Texture Development in High-Silicon Iron Sheet Produced by Simple Shear Deformation | Academic Article individual record

© 2016, The Minerals, Metals & Materials Society and ASM International. Sheet processing of high Si-Fe alloys (up to 6.5 wt pct Si) is demonstrated by application of highly confined shear deformation in cutting-extrusion. This alloy system, of major interest to electromagnetic applications, is characterized by poor workability. By a suitable interactive combination of simple shear, high strain rates, near-adiabatic heating, and large hydrostatic pressure in the deformation zone, flow localization, and cracking inherent to this alloy system are suppressed. This enables creation of sheet and foil forms from bulk ingots, cast or wrought, in a single deformation step, unlike rolling. The sheet is characterized by strong shear textures, described by partial {110} and 〈111〉 fibers, and fine-grained microstructures (~20 µm grain size). The orientation (inclination) of these fibers, with respect to the sheet surface, can be varied over a range of 35 deg through selection of the deformation path. In contrast to rolling textures, the current shear deformation textures are negligibly influenced by recrystallization annealing. A recovery-based continuous recrystallization mechanism is proposed to explain the texture retention. Some general implications for shear-based processing of alloys of limited workability are discussed.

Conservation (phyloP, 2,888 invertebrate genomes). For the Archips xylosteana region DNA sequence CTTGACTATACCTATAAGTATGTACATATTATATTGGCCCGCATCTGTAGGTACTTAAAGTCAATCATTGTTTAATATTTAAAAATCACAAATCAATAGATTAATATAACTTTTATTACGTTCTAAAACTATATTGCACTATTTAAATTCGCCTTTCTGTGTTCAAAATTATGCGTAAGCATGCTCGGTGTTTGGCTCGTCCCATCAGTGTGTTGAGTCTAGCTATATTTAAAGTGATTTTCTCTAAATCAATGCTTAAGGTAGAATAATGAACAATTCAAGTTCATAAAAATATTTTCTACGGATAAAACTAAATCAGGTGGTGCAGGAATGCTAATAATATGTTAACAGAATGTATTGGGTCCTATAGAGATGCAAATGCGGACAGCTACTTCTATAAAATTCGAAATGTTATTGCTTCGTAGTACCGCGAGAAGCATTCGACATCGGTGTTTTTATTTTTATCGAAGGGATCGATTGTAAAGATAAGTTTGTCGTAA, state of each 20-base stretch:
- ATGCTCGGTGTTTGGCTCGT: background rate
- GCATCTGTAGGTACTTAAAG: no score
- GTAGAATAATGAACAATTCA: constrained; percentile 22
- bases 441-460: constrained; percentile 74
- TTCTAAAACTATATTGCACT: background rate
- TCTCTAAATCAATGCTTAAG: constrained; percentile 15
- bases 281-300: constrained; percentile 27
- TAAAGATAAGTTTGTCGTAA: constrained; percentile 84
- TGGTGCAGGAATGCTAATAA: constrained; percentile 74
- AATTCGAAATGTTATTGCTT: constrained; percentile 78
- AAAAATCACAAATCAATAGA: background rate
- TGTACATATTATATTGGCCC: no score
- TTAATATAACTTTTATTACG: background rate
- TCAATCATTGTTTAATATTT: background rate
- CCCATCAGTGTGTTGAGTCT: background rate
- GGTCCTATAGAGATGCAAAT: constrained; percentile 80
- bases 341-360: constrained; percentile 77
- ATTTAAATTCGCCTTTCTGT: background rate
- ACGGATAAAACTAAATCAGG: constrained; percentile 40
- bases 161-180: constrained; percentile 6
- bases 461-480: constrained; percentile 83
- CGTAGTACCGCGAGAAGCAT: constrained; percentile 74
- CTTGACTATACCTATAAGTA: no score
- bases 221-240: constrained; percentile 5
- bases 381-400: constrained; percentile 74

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Kustas, A. B., Sagapuram, D., Trumble, K. P., & Chandrasekar, S.
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